Gork, project evaluation guide

Analysis of Source Material

Cycle: Evaluation of Visualization Projects

3D: Gork Studio
Client: MIC
Project: Flower meadows
Location: Moscow

The initial contact with the client in most cases happens in the format: there is a project, we need a certain number of images, how much will it cost?

This information is insufficient to provide an estimate, even a preliminary one. Initially, it's necessary to understand two global inputs:

  1. What is required in terms of modeling
  2. What is required in terms of visualization.

For example, you might quote a price for a perspective, and later it turns out that it's a winter night scene from a bird's-eye view over a vast area. The price for such a perspective, of course, will be higher than a summer close-up.

To avoid such situations, our procedure involves requesting the entire archive of materials, taking a working day to study them, and asking additional questions if they arise.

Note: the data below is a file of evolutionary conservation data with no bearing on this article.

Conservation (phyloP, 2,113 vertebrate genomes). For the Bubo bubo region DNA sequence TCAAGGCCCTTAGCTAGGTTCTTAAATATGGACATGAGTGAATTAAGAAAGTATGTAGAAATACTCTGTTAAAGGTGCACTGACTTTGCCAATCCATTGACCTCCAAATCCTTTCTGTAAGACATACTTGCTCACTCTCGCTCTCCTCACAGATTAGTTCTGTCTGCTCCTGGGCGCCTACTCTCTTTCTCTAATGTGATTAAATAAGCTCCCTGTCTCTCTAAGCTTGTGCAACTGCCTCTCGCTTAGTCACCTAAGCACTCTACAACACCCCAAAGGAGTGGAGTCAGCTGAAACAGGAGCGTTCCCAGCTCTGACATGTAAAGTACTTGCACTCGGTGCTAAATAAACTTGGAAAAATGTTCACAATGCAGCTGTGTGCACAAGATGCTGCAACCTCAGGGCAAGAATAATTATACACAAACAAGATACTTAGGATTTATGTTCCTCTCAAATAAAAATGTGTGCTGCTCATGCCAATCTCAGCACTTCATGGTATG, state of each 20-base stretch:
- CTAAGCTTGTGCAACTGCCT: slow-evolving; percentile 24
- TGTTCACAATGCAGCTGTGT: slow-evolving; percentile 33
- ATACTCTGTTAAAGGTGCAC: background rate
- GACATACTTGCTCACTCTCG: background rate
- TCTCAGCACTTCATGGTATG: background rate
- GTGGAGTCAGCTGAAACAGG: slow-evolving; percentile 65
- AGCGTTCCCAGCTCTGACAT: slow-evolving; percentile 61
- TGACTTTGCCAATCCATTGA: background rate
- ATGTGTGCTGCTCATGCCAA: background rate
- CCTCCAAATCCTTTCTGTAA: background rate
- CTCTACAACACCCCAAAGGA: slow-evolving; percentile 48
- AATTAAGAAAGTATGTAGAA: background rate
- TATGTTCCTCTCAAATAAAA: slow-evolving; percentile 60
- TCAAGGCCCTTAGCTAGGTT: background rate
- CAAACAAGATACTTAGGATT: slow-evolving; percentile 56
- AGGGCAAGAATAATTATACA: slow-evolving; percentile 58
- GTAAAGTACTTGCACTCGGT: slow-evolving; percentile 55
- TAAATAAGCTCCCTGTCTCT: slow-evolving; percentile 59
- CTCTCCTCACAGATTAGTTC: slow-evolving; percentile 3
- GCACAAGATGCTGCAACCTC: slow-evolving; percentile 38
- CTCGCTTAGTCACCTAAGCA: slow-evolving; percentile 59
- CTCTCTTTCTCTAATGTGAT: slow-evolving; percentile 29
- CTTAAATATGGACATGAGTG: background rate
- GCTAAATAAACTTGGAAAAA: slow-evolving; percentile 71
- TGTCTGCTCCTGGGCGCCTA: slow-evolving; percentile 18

The standard brief for exterior statics looks as follows:

  1. Working title of the project
  2. Project typology
  3. Link to the location
  4. Number and nature of perspectives (bird's-eye, close-ups, interiors)
  5. Time of day and season for each perspective
  6. References
  7. Format for the final material transfer
  8. Drawings:
  • Site plan
  • General plan
  • Material schedule
  • Composition and location of small architectural forms
  • Dendroplan
  • Facades
  • Sections
  • Floor plans
9. 3D models (if available, in any format)
10. Deadlines
11. NDA terms

In the dialogue process, the project manager's task is to assist the client in gathering enough materials for assessment and, if some components are impossible to obtain, to mark their absence and propose our solution.

It's also important to note that it's not advisable to send "everything you have." Documents often come from different stages of the project, thereby creating contradictions and additional questions.

Guides Gork 3D visualization